Fever, enemy or friend?
1987/10/01 Agirre, Jabier - Medikua eta OEEko kidea Iturria: Elhuyar aldizkaria
We have to consider our body as a casserole, with its thermostat. When the microbes attack us, the pot begins to boil. It is then when the fever rises with all the symptomatology it carries: you think the head is going to jump, the pulse begins to dance, the sweat will wet the sheets. Much thirst. You're hungry, but it's a hunger without a desire to eat. The heat is semi-slipped, but at the same time a tremor for the chills will sacrifice you from top to bottom. There is no doubt that at night you have had a fever and the thermometer will ensure the diagnosis.
Most of us suffer from such events. But, what is fever after all? An alarm signal that predicts a disease, a defensive reaction of the body or both at a time? Among people, and also among doctors, opinions do not coincide. For some, fever is a perverse perverse enemy who must fight anyway. For others, however, it is nothing more than a resource that nature has provided us to act against diseases.
The man, who is an animal of hot blood, is usually kept at a temperature of about 37ºC, burning in exercise the heat reserves that enter us with food. When the environment cools down, the machine heats more (moving muscles, and perspiration decreases, decreasing the temperature with all this. But when physiology is not enough, we will use external resources (a jumper or hot milk). To combat heat, it happens exactly the opposite: the body generates its own energy (movements, etc.) cushion and subsequently increases heat loss, increasing perspiration. That's why we have sweat when it's hot.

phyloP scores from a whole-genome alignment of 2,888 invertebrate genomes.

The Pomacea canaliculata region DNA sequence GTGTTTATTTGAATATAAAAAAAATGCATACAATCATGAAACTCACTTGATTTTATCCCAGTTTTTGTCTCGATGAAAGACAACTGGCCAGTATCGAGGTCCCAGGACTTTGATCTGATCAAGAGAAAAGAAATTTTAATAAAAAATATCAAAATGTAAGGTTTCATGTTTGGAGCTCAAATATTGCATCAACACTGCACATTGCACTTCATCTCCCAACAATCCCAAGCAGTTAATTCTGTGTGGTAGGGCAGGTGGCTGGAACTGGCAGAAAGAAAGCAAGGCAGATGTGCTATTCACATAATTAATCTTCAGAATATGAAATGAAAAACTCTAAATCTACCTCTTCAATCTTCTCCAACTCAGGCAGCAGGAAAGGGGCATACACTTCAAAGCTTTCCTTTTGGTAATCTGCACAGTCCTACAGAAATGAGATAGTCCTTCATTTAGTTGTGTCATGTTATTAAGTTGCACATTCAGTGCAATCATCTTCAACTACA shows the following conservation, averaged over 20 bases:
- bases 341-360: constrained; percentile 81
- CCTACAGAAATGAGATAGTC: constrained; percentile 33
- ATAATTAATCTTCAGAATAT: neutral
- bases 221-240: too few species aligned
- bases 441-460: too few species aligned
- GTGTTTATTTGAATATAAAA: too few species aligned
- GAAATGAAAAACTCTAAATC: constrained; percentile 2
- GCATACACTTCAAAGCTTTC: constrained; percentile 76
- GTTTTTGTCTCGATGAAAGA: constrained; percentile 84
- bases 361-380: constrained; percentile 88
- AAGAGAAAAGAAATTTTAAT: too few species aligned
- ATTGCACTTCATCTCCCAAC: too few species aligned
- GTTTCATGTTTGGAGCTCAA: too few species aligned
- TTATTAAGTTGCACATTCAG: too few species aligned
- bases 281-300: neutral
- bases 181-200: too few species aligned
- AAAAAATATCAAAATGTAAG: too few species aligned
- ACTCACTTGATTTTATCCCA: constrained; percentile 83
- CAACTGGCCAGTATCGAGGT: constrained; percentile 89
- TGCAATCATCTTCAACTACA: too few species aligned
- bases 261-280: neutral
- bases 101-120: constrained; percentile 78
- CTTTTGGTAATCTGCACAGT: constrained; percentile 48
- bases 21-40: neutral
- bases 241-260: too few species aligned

Normally a pot needs the help of a thermostat to function properly. Recent studies indicate that the thermostat of the human body, thermal regulation center, is located in the central nervous system, the hypothalamus. Through the nerve impulses and circulation of the hypothalamus, the hypothalamus receives constant information to avoid alterations of the blood in the skin. And according to this data it launches its thermosensory cells so that the body temperature is kept as close as possible to the 37ºC.
When fever appears, the hypothalamus thermostat is regulated at 39.65 °C instead of at 37 °C. Therefore, the body receives the order to raise its temperature. But if the machine is heated more, there is a risk of major slaughter. Blood pressure from 40.5°C cannot be maintained at a normal level. Dehydration caused by excessive perspiration produces a sudden decrease in body tone with high odds of a heat stroke (seizures, delirium, vomiting, gain, etc. ).
If we exceed 42°C (somewhat below in the case of young children), nerve cells in the brain are destroyed and death arrives. Fortunately, these cases are very rare and there are more deaths from infection than from excessive fever.
Fever is, therefore, a mechanism of regulation. It is usually a mechanism that is launched when a pathogen agent is exhausted. Fever cushions and slows down the attack of microorganisms (bacteria and viruses). For example, polio virus spreads 250 times faster to 37ºC than 40ºC. At the same time, as it inhibits the cult of microorganisms, it accelerates the defense mechanisms of the patient.
Therefore, as fever has its advantages and has been seen in vertebrates for millions of years, from the evolutionary point of view, one can think if its benefits are not going to be greater than the damage. In nature there is nothing in vain. This raises another question: Against the fire, yes or no? This is a topic for another day.